It's not news to anyone paying attention that we have a crisis of leadership in America. Our leaders in Washington, starting from the Oval Office on down, have bungled almost everything they have touched since January, often shooting themselves in both feet -- multiple times -- while the American citizenry is stuck paying the medical bills. From the Afghanistan disaster, to the fiasco along our southern border, to the vaccine mandate debacle, to the threatening of parental rights at school board meetings, to the inconceivably massive increase in our national debt, it's more than clear that our leaders are not just failing, they are threatening to bring down the country with them.

On the final day of the Pray Vote Stand Summit, a recurring theme emerged during the morning session amongst the speakers and panelists: it's high time that people of faith step forward and take hold of the reins by fearlessly leading with the truth of God's word.

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Going back to the first term of President Franklin D. Roosevelt in 1933, the party of first-term presidents gained seats in House midterm congressional elections only twice.

Karl Rove reminded readers a few months ago in his Wall Street Journal column that, since World War II, the average loss of House seats of the party of each first-term president in congressional midterms is 28.

The largest loss was 63 in the first midterm elections in Barack Obama's first term. This was after Democrats rammed through the Affordable Care Act without a single Republican vote.

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While the greens in America, including their champion zealot, President Joe Biden, howl their primal screams over climate change, the rest of the world is turning to coal. The dark stuff. The satanic fuel. But it's back big-time across the globe.

So is old-fashioned petroleum.

Bloomberg reported last week that because of high natural gas prices due to a reduced supply from the United States, Europe is "snapping up coal." It's cheaper now, and compared to wind and solar it's a much more reliable source of power.

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The Census Bureau has just issued its latest annual report, "Income and Poverty in the United States: 2020," and American Enterprise Institute economist and blogger Mark Perry has extracted and summarized its highlights, as he does every year.

Perry's work is always illuminating because the data shows how much healthier the country is socially and economically than anyone would believe who listens to the naysayers on the left, who want to transform America into a giant, socialist welfare state.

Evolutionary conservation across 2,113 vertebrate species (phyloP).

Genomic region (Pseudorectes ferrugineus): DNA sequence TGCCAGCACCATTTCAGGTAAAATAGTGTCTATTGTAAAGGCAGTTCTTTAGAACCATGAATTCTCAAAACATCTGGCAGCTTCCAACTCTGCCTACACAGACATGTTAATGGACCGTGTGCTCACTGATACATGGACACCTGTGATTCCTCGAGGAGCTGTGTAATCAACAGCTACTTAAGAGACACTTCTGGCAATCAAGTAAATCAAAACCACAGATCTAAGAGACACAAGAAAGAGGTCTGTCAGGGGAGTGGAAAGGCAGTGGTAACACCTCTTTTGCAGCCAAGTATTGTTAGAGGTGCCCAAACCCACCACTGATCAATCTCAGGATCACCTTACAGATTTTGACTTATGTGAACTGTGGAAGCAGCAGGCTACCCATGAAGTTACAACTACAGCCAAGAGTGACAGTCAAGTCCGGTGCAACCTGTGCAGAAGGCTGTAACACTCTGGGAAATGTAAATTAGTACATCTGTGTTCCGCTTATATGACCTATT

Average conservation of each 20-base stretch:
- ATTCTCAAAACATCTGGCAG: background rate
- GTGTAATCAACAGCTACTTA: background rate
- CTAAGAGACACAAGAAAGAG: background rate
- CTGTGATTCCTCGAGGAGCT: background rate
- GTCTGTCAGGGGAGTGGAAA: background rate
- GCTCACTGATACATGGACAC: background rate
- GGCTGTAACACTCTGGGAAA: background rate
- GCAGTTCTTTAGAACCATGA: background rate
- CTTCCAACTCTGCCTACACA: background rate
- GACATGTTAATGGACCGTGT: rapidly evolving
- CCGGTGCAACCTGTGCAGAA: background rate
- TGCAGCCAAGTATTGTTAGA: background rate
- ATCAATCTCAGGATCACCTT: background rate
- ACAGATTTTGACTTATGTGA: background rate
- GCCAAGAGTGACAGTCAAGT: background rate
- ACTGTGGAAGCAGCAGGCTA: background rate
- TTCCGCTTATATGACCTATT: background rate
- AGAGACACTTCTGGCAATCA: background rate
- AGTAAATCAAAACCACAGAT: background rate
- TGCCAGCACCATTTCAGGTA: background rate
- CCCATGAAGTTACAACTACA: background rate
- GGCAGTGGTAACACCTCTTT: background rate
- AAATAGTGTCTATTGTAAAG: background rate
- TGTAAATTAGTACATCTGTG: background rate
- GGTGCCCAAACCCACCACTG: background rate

Contrary to what we hear from Democrats and the left-leaning media, Americans continue to move up and earn more.

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President Joe Biden keeps boasting that all the new jobs his programs will supposedly create will be "good-paying union jobs." But, Joe, what about the 93% of private sector workers who are not members of unions? Does he care about them?

The Labor Department reports that in America today, 6.3% of all private sector workers are union members. So more than 10 of 11 private workers aren't.

The only area where unions are growing in America is in government. Nearly half of government workers, led by teachers, are unionized. And they are radicalized.

Meanwhile, nearly every policy coming out of the White House gives special-interest privileges for the labor bosses.

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The Hunter Biden email cover-up may not be the most contemptible example of the modern political media's corruption, but it is probably the most demonstrable.

Politico reports that Ben Schreckinger's new book, "The Bidens: Inside the First Family's Fifty-Year Rise to Power," corroborates much of the New York Post's pre-election reporting on Hunter Biden's emails. Two of them stick out: The first is a 2015 missive from a Ukrainian businessman thanking Hunter for the chance to meet Joe Biden -- then, still vice president. The second is a 2017 email in which a proposed equity breakdown of a venture with Chinese energy executives included the line, "10 held by H for the big guy?"

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Pork is being served in Washington again. Big juicy slices to the lobbyists with the deepest wallets and the campaign contributors who write the biggest campaign reelection checks. It is the way of the swamp. It is the currency of the Washington Beltway. It explains how people get so rich in politics.

The two massive spending bills now circulating through Congress with a combined price tag north of $5 trillion are filled with earmarks and thank-you gifts to big donors and the Gucci Gulch lobbyists. That's why the bills have thousands of pages -- to bring home the bacon.

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